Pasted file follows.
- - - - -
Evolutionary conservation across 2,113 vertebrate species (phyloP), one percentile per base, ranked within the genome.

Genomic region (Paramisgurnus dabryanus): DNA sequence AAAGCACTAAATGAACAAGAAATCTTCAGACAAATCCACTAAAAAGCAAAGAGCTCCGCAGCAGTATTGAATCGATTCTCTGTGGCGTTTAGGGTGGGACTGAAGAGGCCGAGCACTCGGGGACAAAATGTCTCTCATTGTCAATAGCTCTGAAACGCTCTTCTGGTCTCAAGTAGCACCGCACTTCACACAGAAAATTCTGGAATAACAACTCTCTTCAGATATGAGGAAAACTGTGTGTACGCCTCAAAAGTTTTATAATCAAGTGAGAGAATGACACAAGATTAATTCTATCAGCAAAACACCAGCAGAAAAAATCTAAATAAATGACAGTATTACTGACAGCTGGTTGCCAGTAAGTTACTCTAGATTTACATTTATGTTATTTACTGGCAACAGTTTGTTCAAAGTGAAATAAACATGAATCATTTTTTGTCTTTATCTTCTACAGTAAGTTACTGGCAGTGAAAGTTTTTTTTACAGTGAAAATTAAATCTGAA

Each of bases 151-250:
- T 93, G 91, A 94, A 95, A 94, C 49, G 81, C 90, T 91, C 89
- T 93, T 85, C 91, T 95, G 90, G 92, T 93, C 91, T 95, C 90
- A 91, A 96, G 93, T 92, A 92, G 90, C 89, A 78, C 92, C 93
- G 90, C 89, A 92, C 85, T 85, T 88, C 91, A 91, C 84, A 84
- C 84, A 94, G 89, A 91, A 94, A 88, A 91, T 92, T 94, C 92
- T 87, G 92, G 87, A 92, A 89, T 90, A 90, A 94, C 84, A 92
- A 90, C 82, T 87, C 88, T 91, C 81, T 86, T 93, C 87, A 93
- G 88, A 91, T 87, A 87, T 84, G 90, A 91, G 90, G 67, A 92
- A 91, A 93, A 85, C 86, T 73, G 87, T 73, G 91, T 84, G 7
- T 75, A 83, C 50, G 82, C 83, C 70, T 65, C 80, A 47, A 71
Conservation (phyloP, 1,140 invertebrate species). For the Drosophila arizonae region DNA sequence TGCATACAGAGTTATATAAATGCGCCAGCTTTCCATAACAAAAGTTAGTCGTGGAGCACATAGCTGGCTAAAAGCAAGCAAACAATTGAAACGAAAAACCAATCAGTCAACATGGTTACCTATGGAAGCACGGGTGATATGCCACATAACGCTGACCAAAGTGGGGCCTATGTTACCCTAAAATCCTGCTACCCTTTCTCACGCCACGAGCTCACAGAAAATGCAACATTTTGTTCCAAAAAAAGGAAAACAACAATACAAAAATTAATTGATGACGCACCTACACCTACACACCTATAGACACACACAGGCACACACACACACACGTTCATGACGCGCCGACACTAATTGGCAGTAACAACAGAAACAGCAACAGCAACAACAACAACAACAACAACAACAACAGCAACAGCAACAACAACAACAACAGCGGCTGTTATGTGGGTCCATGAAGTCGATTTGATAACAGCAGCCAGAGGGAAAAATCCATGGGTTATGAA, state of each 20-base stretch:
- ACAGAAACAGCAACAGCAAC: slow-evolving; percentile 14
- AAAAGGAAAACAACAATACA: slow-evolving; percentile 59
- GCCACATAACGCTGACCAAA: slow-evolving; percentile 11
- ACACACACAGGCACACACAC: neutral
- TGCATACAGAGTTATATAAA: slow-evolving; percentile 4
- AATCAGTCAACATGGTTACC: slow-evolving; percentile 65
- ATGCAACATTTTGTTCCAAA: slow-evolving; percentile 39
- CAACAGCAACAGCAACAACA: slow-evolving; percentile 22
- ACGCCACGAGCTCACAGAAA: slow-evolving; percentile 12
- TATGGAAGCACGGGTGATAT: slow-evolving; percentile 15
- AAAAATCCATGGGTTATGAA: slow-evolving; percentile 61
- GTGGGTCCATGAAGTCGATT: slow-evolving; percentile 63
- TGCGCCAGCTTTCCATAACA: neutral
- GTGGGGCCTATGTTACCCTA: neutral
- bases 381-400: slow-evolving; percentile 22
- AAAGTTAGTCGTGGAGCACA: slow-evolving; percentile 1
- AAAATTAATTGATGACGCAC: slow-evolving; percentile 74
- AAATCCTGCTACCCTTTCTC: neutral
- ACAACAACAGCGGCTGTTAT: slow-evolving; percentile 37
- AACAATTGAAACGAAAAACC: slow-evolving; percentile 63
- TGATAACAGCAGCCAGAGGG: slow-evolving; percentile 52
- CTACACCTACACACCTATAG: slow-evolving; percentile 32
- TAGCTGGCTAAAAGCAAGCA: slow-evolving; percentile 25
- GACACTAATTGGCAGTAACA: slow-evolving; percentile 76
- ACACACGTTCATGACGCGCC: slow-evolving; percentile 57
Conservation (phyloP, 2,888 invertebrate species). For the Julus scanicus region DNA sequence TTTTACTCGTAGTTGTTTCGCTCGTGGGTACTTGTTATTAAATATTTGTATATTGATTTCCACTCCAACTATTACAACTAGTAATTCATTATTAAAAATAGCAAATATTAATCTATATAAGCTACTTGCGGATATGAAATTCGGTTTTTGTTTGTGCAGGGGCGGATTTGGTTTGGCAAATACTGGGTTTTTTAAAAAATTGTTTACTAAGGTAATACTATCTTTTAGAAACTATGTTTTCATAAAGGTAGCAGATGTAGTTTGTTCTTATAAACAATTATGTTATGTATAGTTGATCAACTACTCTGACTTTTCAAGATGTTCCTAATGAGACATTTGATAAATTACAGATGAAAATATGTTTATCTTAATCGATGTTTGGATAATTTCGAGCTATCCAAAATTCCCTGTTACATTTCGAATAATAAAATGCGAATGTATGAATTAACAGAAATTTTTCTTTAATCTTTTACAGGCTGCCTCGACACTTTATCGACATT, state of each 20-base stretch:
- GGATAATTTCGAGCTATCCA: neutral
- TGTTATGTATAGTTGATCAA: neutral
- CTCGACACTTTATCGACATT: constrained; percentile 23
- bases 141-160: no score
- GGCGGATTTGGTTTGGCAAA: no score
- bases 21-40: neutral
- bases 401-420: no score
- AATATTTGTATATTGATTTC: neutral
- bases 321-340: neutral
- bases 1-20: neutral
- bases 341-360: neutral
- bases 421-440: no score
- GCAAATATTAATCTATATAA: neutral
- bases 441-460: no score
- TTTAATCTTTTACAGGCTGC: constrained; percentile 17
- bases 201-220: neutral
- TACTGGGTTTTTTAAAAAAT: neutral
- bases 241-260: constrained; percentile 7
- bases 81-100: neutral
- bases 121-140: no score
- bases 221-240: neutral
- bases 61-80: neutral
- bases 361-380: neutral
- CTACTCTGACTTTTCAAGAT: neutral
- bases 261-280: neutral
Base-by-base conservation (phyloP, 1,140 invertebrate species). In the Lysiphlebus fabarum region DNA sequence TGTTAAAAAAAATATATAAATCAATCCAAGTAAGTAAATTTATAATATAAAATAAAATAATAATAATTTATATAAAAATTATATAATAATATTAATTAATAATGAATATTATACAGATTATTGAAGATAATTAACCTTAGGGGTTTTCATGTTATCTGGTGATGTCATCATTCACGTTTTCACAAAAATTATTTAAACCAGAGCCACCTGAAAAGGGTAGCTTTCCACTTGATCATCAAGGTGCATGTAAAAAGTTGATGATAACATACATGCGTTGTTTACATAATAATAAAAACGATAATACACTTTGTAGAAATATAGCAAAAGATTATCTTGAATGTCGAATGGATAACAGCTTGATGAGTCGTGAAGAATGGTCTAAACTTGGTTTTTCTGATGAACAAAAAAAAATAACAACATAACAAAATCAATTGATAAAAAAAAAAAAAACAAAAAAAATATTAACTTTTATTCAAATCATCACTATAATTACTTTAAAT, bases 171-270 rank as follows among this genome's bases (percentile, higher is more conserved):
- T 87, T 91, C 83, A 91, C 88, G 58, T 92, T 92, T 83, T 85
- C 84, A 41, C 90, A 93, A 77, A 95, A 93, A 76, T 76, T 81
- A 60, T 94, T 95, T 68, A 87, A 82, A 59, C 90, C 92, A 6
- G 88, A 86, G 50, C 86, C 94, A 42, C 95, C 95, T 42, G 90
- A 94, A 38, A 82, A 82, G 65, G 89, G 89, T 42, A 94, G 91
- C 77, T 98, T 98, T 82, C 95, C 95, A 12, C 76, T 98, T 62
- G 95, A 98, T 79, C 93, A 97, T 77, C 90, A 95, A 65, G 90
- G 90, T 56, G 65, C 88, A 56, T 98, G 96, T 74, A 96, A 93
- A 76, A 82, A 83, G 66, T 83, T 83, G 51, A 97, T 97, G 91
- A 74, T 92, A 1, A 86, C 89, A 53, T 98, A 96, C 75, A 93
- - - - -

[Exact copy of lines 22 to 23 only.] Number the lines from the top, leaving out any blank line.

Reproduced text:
- CAACAGCAACAGCAACAACA: slow-evolving; percentile 22
- ACGCCACGAGCTCACAGAAA: slow-evolving; percentile 12